By presenting prominent awards to both Vice President Joe Biden and the Little Sisters of the Poor, the University of Notre Dame has once again set up a contradictory example of how Catholic colleges should act in the public sphere, said alumnus and Wall Street Journal columnist William McGurn.
“All in all, it’s a sad message Notre Dame sends: Principles are a fine thing—just don’t let them get in the way of a comfortable place in society,” he wrote, commenting on the contradictory nature of honoring pro-abortion Biden and the staunchly pro-life Little Sisters of the Poor at two separate events in the coming weeks.
On Saturday, the Little Sisters of the Poor will receive the 2016 Notre Dame Evangelium Vitae Medal, a lifetime achievement award for “heroes in the pro-life movement” meant to honor those who have “served to proclaim the Gospel of Life by steadfastly affirming and defending the sanctity of human life from its earliest stages,” according to its description. This is in contrast with Biden who, despite his record of supporting legal abortion, is set to receive Notre Dame’s Laetare Medal, given “annually to an American Catholic in recognition of outstanding service to Church and society.”
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The Little Sisters are at the center of the current U.S. Supreme Court challenge to the Obama administration’s HHS contraception/sterilization/abortifacient health insurance mandate, which would force religious organizations and colleges alike to cover the costs of services that contradict their sincerely held beliefs. Biden, on the other hand, in addition to publicly defending Roe v. Wade, legalized abortion and same-sex marriage, has been a champion of Obamacare and the HHS mandate.
The Little Sisters should be praised, stated McGurn, because despite threats of fines in excess of $70 million should they not comply with the mandate, they have “consistently refused to bend.” Notre Dame’s handling of the Obama administration’s mandate however has communicated the exact opposite.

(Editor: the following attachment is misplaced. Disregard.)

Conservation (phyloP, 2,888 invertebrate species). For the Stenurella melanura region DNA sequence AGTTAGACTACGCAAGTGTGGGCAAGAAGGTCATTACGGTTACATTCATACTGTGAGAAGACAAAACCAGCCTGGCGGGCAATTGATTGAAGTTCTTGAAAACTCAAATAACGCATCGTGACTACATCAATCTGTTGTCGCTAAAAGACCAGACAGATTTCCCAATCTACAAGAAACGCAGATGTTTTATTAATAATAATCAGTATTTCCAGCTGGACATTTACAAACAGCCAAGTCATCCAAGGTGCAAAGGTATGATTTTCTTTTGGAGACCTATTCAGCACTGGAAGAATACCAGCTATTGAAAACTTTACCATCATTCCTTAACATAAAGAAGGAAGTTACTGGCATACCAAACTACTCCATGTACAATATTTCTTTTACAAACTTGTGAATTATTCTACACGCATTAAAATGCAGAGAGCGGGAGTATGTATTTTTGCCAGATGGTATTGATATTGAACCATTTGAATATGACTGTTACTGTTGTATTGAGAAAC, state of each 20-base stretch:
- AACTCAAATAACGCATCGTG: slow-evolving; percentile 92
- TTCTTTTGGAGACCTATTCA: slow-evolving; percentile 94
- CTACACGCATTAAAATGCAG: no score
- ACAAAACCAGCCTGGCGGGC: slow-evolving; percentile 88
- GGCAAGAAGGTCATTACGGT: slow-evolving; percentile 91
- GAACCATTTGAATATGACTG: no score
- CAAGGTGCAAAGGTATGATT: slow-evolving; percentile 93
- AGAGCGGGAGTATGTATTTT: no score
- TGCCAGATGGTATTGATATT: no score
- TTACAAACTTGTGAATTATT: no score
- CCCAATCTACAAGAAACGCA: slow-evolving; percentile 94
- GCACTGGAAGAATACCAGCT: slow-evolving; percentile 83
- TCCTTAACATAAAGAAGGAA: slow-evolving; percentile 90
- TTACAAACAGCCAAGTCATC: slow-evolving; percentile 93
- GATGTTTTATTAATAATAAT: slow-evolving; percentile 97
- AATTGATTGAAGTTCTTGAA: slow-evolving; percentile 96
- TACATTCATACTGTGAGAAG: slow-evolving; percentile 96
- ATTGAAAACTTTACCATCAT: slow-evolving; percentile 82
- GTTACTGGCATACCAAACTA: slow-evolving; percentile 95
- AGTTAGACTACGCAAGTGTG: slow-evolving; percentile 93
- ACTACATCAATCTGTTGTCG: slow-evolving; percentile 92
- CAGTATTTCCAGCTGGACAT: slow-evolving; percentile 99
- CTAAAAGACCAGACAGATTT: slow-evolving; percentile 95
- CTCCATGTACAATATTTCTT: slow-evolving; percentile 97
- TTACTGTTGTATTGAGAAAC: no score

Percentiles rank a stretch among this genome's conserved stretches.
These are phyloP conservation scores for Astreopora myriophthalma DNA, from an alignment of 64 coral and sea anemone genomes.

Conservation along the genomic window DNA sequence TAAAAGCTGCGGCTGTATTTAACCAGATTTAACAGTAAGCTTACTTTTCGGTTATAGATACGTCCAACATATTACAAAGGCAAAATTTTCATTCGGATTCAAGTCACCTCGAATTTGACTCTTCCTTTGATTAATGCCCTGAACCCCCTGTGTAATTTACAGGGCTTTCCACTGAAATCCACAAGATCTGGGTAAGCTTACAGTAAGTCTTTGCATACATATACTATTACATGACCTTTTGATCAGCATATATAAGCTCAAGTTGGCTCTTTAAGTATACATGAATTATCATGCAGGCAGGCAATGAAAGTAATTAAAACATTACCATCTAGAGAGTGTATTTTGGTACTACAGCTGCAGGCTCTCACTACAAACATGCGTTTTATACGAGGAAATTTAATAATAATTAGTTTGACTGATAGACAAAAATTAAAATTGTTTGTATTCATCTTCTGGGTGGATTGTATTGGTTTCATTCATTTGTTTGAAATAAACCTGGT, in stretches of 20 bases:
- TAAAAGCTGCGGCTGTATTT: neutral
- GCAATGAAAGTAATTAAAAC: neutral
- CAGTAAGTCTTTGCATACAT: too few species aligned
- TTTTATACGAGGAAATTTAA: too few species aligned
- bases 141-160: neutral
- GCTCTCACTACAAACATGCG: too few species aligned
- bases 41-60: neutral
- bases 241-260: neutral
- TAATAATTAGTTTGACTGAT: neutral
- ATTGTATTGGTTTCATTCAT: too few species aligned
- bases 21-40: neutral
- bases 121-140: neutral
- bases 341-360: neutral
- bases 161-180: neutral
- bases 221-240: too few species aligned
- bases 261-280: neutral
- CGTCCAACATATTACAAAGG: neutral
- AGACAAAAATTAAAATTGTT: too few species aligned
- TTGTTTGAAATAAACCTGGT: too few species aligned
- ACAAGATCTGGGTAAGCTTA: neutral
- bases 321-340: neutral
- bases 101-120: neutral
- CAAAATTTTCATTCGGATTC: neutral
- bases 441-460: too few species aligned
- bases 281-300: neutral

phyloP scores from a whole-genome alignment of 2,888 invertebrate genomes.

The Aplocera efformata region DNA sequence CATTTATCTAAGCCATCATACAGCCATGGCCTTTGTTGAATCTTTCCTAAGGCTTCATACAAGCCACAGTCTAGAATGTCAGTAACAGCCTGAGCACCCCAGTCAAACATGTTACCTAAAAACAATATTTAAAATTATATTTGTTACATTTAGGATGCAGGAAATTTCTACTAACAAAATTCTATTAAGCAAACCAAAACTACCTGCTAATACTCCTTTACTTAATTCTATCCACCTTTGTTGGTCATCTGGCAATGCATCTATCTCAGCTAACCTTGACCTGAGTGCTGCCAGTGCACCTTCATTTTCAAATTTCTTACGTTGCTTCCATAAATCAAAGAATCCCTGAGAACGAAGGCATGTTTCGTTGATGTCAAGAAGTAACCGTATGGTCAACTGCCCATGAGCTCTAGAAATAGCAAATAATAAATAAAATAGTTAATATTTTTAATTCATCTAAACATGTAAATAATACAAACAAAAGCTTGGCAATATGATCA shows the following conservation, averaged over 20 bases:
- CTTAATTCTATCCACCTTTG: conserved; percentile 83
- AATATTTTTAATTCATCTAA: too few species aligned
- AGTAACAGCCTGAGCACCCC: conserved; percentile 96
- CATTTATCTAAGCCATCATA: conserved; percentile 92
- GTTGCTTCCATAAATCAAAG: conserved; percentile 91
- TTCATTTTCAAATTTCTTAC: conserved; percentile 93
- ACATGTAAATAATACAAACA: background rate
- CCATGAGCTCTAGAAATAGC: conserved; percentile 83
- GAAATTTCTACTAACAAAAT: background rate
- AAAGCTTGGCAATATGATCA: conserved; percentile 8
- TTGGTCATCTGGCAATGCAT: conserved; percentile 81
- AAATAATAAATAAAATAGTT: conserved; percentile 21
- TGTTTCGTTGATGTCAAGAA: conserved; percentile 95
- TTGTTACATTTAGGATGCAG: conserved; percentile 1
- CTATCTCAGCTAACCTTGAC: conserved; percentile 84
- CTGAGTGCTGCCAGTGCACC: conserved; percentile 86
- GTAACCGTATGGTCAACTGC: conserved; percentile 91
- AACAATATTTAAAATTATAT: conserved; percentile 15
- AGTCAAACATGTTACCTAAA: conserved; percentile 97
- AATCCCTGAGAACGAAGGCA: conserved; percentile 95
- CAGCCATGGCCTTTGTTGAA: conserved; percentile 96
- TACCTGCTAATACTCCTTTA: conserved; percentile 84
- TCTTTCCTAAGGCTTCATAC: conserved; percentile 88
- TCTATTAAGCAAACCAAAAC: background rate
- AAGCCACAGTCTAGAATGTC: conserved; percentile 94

While many organizations and colleges refused to comply with the mandate, even temporarily, Notre Dame chose to comply in the short term and subsequently lost its federal appeals court case, McGurn recalled. The Cardinal Newman Society stated its concern at the time, noting the poor example it could set for other Catholic colleges. And the website SCOTUSblog, which exclusively covers the Supreme Court, suggested that the University’s loss may in part be due to its temporary compliance with the mandate.
This wasn’t the only mixed signal, said McGurn. With the honoring of Biden to come just weeks after the Little Sisters’ award, the University is sending mixed messages all over again.
“Not only does Vice President Biden have a long and loud public record in opposition to Catholic teaching on abortion and marriage, he is the second-highest official in an administration that Notre Dame has accused in court of forcing it to ‘violate its own conscience,’” McGurn continued.
“On top of this, the university gets a prince of the church—Washington’s Cardinal Donald Wuerl—to come out for an honorary degree, providing an imprimatur that effectively big-foots the local bishop,” he added.
Ft. Wayne – South Bend, Ind., Bishop Kevin Rhoades, along with students, alumni and a group of University faculty, have all voiced their objections in recent weeks, but the University has yet to budge or respond to the calls that the Biden honor be rescinded.
It is a shame that the University of Notre Dame has to muddle its award to Little Sisters with public honors to politicians who contradict the pro-life message. But the Little Sisters have fought for the freedom to live out their faith time and again, and regardless of the contradictory honors they will continue to do so, McGurn added.
“The good news is, the Little Sisters do not punt. And if freedom does prevail over this mandate, it will be in good part because these women put it all on the line when others … took the road more timid,” he said.